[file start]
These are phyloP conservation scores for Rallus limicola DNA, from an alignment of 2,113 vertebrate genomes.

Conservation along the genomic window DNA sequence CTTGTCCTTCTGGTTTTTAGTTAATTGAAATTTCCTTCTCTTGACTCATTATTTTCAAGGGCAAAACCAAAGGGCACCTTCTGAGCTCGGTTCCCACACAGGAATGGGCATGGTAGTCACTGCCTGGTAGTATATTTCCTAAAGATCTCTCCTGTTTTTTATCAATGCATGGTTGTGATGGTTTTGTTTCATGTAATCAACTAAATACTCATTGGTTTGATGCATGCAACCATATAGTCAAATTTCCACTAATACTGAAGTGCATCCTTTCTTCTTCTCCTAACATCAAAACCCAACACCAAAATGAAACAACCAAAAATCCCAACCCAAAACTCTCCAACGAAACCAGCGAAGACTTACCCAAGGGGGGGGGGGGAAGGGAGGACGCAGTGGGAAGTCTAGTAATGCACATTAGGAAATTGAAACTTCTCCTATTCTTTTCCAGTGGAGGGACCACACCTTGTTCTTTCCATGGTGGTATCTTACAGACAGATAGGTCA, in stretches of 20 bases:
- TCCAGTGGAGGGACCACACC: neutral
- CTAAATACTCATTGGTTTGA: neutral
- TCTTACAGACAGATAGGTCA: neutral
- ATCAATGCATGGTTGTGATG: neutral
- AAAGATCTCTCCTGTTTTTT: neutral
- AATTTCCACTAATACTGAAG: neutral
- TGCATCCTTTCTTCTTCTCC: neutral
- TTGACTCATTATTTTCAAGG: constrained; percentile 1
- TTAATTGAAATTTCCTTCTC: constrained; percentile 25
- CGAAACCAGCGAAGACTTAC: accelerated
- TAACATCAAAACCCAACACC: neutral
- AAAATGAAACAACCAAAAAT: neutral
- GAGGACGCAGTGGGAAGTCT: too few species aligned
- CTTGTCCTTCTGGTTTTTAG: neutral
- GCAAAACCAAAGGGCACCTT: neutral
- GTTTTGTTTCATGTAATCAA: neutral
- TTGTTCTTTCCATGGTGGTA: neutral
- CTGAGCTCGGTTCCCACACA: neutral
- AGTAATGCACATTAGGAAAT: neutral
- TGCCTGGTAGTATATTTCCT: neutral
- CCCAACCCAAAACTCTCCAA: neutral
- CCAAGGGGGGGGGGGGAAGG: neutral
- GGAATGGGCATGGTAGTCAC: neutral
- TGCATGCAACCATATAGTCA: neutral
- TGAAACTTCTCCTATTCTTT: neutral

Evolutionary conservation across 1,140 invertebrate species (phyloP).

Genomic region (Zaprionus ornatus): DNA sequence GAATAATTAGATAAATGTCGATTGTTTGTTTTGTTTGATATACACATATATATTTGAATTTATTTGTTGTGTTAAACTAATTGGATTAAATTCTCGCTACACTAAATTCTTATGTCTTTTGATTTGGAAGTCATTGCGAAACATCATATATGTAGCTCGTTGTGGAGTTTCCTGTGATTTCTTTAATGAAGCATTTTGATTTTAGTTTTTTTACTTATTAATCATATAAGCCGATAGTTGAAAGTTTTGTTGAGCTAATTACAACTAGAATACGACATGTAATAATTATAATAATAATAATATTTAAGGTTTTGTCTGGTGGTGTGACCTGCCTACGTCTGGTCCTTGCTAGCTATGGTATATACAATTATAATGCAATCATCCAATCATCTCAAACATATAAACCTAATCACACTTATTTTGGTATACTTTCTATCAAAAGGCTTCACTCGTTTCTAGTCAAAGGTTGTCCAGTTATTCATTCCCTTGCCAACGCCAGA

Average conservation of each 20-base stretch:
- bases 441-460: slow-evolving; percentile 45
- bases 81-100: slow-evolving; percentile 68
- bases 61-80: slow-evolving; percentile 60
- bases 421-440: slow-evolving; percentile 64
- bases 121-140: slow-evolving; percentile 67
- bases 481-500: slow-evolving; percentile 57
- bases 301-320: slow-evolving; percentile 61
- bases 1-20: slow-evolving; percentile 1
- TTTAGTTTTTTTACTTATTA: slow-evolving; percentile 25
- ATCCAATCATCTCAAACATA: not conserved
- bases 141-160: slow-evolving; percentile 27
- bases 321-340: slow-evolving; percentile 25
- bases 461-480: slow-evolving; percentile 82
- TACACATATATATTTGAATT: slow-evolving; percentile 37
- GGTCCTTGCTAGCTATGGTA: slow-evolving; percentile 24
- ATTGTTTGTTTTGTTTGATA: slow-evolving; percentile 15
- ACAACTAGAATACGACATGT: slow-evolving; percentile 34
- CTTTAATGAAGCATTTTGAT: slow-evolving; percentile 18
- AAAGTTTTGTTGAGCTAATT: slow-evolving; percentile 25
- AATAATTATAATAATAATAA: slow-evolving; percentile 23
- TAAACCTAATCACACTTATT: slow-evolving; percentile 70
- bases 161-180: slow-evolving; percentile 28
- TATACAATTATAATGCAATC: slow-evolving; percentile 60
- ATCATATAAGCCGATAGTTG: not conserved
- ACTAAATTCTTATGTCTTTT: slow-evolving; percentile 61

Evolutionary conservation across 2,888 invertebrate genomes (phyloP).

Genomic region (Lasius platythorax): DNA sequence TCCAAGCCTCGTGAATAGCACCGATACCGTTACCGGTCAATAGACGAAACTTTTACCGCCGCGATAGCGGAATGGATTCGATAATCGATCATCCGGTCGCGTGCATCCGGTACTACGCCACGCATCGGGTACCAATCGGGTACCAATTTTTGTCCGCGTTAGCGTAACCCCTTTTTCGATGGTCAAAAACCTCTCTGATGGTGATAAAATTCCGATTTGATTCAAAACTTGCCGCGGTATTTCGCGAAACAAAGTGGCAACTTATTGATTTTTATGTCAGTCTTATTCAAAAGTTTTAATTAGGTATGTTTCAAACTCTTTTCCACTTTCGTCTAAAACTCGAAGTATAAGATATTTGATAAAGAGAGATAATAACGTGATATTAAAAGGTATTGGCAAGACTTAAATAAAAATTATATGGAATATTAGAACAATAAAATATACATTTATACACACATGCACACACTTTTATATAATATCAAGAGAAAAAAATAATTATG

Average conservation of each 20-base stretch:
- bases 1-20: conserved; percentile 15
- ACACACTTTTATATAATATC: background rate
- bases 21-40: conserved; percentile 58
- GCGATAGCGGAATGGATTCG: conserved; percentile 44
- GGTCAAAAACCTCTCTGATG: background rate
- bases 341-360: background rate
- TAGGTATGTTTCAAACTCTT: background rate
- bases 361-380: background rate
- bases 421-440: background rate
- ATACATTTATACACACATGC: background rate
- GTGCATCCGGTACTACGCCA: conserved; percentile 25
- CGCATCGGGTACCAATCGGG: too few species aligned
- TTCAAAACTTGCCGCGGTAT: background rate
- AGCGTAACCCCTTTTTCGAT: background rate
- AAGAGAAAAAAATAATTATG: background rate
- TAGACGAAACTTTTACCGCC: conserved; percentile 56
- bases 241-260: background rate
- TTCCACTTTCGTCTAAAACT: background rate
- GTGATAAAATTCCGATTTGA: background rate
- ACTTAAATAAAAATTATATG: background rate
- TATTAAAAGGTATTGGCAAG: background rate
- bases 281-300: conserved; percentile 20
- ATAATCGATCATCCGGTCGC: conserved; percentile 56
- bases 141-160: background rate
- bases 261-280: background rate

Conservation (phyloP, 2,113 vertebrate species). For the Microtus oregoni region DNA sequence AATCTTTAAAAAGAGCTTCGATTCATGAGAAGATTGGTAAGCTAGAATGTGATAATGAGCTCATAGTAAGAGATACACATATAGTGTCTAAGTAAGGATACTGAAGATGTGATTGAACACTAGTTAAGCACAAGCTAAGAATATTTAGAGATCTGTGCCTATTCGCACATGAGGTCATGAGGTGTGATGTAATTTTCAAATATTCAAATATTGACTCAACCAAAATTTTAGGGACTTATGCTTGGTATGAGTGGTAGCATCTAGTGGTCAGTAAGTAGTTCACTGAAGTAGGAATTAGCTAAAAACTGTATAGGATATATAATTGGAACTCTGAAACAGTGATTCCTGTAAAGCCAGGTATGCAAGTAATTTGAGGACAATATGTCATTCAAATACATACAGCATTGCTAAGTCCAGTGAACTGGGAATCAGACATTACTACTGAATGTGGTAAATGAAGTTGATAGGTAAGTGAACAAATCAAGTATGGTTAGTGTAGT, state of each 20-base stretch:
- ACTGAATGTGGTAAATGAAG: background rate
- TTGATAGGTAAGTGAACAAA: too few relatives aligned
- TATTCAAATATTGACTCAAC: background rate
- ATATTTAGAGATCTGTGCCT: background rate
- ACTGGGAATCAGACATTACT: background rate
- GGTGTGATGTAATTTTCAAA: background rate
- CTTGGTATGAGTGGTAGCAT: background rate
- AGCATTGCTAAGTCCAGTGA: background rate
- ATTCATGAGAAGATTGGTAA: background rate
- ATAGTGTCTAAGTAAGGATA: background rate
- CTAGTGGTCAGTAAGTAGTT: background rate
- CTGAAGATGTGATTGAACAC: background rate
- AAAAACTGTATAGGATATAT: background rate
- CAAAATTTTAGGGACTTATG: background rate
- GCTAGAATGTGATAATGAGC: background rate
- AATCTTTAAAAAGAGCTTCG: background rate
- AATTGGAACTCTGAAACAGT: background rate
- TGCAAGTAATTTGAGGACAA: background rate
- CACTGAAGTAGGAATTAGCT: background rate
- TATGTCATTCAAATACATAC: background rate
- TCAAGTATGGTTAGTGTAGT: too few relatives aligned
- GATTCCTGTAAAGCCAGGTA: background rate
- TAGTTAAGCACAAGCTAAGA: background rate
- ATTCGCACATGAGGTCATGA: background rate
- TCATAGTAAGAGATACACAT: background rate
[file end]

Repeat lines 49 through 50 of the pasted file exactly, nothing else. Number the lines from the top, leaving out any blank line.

- AAAGTTTTGTTGAGCTAATT: slow-evolving; percentile 25
- AATAATTATAATAATAATAA: slow-evolving; percentile 23